One hundred and eighty-five PART TWO

I made it through Out of My Comfort Zone month!

I still can’t believe I made it through this month and half way through my year.  There have been many ups and downs and I’m so proud of myself and thankful to everyone who has helped me.  This month has seen me do everything from be naked to wear a diaper.  I’ve seen an increase in my readers – with my post about me dressing as a hussy in Yorkville getting 969 views in one day (not quite the 1000 in a day that is my goal, but close)!  I’ve hated and I’ve loved this month, and although I’m glad it’s over, I’m so happy I tried everything that I did (yes, even the disturbing experience of  the porn cinema).

Recap of the month

I have done so many things this month that challenged and scared me, but ultimately taught me a lot.  Here are the ways I put myself out of my comfort zone: lunch with a stranger; karaoke; lying; nude photo shoot; Chinatown mystery foods; meeting the parents; birthing videos; writing a stand-up comedy routine; nudist at home; “dress like a total hussy” while shopping and having lunch in Yorkville; bar hopping – solo; eating pig’s feet, beef tripe and tongue; fake nails; porn cinema; STI tests; Holiday Luncheon Meat; dress like a “total bum” while shopping and having lunch in Yorkville; goth bar; eating eel; sleeping in a creepy cabin alone in the woods; swimming alone in the lake; saying hello to my everyone on the street in Parkdale; clothing optional beach; brazilian wax; wearing a diaper; trip to the swingers club Wicked; radical honesty; Fan Expo – comic, horror, anime, sci fi, and gaming convention; blind; “attend an event in a language you don’t know”; panhandling.

What did I learn?

This was one of the hardest months for me, but also challenged me the most (and was very entertaining to read I have heard).  I found it incredibly difficult to beg for money, everything to do with stand-up comedy (I spent a lot of the month stressed about trying to be funny enough for stand-up and relying on the amazing Peter Cianfarani to help me through it), entering the world of the adult porn cinema, and pretty much anything that made me the centre of attention (karaoke, nudity, and dressing like a hussy in Yorkville).

However, it did get easier as the month progressed.  I became more confident in myself and therefore it became harder to put myself out of my comfort zone.  As the end of the month neared, I was more willing to jump in and try pretty much anything out.  I knew that things are usually worse in my imagination than they are in real life (with the exception of the porn cinema – way worse than my wildest imagination), and that I would survive the task and be a more informed person for doing it.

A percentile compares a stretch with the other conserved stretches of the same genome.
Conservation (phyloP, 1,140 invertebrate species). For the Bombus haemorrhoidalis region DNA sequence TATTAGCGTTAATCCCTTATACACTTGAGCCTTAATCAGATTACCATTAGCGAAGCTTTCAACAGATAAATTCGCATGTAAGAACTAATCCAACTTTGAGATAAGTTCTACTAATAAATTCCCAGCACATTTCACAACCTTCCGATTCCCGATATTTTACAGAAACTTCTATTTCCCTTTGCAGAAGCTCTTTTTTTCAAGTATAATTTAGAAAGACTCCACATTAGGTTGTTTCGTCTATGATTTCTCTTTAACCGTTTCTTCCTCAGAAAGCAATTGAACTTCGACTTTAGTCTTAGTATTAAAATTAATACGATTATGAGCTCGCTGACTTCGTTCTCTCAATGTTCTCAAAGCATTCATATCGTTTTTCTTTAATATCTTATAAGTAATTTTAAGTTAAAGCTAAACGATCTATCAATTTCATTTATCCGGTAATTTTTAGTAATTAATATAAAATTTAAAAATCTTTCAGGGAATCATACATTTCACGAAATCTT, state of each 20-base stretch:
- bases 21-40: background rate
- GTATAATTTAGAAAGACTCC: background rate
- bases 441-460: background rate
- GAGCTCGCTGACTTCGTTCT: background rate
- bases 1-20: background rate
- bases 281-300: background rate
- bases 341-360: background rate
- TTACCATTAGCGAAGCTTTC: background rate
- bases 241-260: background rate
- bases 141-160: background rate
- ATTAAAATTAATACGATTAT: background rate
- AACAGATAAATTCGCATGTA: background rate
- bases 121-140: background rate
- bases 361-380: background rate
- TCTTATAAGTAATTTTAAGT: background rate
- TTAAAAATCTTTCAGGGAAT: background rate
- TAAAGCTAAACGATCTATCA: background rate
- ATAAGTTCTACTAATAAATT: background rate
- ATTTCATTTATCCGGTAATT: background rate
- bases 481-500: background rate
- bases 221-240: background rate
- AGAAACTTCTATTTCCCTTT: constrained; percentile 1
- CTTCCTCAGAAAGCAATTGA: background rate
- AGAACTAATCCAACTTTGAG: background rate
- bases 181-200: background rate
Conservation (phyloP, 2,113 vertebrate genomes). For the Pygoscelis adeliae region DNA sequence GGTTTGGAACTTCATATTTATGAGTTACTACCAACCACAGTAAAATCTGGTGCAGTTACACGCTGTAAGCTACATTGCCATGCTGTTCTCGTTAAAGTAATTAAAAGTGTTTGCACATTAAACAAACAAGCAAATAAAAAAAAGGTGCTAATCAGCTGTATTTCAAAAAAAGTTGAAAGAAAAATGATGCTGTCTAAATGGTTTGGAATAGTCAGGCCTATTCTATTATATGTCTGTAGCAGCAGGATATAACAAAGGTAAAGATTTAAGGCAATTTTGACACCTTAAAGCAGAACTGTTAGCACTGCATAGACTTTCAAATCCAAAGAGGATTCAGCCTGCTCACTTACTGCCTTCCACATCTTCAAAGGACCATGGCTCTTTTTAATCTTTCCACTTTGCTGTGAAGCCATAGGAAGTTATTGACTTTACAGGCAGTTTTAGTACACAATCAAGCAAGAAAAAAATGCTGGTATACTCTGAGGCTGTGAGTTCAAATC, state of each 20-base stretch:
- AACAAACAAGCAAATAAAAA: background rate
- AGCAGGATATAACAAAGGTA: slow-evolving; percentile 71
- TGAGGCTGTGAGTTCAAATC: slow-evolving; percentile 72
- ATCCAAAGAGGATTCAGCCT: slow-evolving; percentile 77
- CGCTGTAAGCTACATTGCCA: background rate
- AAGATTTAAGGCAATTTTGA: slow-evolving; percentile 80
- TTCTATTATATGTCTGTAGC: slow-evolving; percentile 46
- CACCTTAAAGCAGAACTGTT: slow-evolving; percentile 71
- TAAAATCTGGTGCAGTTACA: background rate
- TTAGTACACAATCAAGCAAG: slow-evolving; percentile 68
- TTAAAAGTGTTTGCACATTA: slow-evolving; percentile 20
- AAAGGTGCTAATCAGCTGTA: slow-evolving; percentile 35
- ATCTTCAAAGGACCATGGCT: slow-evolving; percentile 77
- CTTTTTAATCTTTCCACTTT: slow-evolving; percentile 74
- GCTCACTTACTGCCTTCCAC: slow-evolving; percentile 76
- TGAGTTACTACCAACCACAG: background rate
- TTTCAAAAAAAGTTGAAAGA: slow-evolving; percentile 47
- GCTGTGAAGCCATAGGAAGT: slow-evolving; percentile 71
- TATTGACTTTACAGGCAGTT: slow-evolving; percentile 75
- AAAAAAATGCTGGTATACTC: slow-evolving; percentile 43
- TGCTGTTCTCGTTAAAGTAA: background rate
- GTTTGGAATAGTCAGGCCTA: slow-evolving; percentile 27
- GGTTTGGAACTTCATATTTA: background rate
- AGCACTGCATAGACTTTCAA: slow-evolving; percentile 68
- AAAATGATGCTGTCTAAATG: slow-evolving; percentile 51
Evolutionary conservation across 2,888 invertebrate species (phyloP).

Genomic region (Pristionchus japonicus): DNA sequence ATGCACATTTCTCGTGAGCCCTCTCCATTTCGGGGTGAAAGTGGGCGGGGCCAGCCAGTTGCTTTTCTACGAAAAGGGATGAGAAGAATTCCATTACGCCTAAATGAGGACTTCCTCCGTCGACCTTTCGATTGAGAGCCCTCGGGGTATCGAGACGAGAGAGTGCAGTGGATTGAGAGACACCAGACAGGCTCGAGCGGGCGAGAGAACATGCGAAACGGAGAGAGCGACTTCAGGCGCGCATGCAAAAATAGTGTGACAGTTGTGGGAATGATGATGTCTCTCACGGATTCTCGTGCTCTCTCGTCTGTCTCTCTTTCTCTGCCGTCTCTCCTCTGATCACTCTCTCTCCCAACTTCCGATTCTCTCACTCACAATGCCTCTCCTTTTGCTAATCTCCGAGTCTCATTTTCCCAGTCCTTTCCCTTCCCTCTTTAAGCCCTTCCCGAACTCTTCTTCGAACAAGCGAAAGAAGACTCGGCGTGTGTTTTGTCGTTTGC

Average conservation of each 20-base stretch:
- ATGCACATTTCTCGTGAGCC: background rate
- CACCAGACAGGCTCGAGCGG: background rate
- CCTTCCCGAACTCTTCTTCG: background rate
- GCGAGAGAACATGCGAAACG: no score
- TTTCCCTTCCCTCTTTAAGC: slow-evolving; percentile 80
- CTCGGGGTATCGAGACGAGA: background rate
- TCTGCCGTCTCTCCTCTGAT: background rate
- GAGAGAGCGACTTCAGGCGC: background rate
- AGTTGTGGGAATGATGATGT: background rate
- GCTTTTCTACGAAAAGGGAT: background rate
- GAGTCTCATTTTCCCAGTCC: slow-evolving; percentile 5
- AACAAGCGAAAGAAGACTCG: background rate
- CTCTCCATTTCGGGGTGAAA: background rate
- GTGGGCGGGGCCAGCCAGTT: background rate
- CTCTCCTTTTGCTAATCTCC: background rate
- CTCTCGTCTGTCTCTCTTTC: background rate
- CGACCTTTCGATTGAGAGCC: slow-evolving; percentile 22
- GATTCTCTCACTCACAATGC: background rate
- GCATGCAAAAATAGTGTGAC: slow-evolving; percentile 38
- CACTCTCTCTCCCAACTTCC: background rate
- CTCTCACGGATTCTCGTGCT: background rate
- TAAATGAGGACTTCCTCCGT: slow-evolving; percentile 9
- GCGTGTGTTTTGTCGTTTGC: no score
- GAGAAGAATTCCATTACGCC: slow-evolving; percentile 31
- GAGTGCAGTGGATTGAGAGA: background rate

I also became more observant, noticing more of other people’s reactions now than I used to, and taking the time to pay attention to them.  Surprisingly to me, people are generally friendly and helpful (not always, but more than I would have guessed).  I always though Torontonians tended to keep to themselves, but I had the help of so many strangers to make this month work – even when they didn’t know they were helping me.

Where do I go from here with Out of My Comfort Zone?

There were quite a few suggestions of things that I didn’t get around to and want to try.  Eleanor Roosevelt said: “Do one thing every day that scares you”.  Pushing myself to do these things that are difficult for me have opened my mind and I want to continue to try things out of my comfort zone.  Maybe not every day, but as much as I can.  Here are some of my favourite suggestions of things I should do (thanks everyone for your input):

  • So many things to do with heights that I didn’t get a chance to do – bungee jump, sky dive, introductory flight lesson (flying a plane), CN Tower walk.  Unfortunately all of these cost more money than I can afford right now, but I will one day try them.  Perhaps when I sell my book…
  • A friend of mine volunteers to transcribe feminist porn for the hearing-impaired.  I am fascinated by what you actually transcribe.  Moans?  Grunts?  Just talking?
  • Shoot a gun or a bow and arrow (at a target, not at another living being).
  • Be silent for a day (although I still not sure this is possible for me).
  • Audition for the opera – OK, this one might not actually happen, but I love the suggestion.
  • Slam poetry.
  • Confront a grudge (I have one major grudge in my life and I am thinking of confronting it so I can let it go).
  • Tell someone you truly love them (the romantic in me loves this suggestion).
  • Piercings and tattoos
  • Enter into a “learning” discussion with someone who has an opposing view than yourself on a topic. Try to learn something from their point of view, rather than from a perspective of a debate.
  • Drop into and attend a class at the university in a subject you don’t know much about….just sneak in and sit in a chair…see what happens! (I really want to do this)
  • All day you do all those things that are considered rude and everyone does them, just alone or the privacy of their own home.  Like Fart, Burp, pick your nose, pick a wedgie, spit, whatever.  And not apologize for it.  (I don’t actually want to do this, but this comes from my friend Sarah who lives in Shanghai and in China it is completely normal to do all these things in public).